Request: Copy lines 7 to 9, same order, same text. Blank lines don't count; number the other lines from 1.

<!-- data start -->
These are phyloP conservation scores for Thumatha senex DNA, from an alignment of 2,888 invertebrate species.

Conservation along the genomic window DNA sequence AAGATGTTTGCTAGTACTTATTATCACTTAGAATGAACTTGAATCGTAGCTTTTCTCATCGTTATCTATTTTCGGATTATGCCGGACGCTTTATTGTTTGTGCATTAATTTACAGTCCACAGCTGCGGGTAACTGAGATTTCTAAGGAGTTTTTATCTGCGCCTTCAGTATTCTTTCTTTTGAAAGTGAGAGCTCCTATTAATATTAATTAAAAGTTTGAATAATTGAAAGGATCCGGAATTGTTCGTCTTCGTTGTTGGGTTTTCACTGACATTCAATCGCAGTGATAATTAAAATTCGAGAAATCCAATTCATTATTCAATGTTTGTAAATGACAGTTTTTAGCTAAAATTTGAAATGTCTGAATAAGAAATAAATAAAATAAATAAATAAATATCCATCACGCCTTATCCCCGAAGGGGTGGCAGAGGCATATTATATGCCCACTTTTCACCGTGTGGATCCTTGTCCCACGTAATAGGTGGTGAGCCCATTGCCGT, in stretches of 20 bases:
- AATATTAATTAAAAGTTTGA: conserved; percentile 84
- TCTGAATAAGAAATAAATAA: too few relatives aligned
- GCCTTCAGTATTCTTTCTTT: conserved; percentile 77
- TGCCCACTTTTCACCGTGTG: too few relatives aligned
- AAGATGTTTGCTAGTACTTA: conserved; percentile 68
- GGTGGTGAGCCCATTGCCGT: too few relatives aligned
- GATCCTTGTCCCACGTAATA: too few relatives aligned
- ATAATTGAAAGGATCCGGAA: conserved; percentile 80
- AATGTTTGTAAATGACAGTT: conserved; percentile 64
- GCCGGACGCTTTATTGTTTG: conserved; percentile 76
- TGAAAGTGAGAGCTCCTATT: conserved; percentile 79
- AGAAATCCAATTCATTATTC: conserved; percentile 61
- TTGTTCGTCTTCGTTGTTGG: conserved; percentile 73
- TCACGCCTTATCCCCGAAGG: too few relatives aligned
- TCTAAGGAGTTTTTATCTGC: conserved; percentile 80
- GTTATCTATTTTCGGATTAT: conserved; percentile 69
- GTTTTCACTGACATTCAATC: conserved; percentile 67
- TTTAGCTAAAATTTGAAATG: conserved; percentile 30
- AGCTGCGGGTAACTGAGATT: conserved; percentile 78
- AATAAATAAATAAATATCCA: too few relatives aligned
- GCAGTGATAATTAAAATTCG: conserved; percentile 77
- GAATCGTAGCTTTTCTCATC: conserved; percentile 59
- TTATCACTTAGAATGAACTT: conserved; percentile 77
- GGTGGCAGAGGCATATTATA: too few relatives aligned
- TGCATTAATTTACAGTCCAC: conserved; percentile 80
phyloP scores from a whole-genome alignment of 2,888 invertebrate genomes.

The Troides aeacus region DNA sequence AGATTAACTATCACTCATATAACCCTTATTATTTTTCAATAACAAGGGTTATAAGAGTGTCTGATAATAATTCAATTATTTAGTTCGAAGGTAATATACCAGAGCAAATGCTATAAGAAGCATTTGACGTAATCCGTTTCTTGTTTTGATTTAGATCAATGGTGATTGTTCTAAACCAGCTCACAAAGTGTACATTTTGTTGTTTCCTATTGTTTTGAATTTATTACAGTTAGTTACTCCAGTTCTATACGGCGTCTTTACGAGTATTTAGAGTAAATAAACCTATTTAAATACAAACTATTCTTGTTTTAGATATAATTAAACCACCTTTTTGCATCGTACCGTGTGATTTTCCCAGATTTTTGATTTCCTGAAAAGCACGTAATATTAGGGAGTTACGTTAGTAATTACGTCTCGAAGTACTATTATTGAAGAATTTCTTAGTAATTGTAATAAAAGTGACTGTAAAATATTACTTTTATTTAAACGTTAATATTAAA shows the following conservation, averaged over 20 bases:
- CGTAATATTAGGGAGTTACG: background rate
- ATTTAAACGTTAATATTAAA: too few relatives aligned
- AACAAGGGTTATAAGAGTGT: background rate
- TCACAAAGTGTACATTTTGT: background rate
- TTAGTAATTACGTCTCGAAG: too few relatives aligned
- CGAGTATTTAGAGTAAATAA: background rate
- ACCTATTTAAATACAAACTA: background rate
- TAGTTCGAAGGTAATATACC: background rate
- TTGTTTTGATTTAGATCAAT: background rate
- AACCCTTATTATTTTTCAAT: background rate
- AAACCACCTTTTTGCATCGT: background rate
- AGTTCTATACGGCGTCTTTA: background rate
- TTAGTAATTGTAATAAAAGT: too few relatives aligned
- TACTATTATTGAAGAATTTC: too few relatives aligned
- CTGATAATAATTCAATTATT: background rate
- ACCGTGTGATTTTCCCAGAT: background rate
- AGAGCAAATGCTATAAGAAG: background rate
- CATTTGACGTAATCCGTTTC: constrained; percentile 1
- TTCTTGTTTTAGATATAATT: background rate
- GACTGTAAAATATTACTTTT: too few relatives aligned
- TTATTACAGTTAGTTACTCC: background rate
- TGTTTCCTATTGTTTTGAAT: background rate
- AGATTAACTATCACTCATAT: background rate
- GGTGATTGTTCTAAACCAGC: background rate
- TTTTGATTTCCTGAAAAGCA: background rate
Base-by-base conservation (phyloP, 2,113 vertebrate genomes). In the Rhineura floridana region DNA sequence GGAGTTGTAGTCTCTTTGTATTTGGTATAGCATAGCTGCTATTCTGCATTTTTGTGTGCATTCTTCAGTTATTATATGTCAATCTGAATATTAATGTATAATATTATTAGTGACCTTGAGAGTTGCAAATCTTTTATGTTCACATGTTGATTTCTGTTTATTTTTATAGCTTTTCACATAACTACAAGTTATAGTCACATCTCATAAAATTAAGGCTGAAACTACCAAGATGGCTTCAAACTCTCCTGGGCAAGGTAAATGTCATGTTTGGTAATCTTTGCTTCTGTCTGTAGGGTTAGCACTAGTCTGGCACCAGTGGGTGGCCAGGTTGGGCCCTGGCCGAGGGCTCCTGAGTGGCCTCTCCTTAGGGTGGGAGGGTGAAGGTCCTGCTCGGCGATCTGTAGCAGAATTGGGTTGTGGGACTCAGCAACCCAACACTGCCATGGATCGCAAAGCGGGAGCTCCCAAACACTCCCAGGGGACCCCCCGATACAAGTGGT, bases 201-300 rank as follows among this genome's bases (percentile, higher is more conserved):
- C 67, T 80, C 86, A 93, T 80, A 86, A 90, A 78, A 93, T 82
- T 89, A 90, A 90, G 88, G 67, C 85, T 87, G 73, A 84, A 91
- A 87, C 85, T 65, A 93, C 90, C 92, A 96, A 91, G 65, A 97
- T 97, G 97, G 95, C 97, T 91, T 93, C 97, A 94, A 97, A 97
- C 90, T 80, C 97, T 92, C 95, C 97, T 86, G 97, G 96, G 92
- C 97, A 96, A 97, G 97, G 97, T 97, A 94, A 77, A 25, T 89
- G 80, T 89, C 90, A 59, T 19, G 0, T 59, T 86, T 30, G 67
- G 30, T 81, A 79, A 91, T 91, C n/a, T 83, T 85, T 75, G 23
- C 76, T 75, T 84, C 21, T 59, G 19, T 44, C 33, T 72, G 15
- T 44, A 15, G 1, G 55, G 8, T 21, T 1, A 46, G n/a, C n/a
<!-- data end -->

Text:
- AAGATGTTTGCTAGTACTTA: conserved; percentile 68
- GGTGGTGAGCCCATTGCCGT: too few relatives aligned
- GATCCTTGTCCCACGTAATA: too few relatives aligned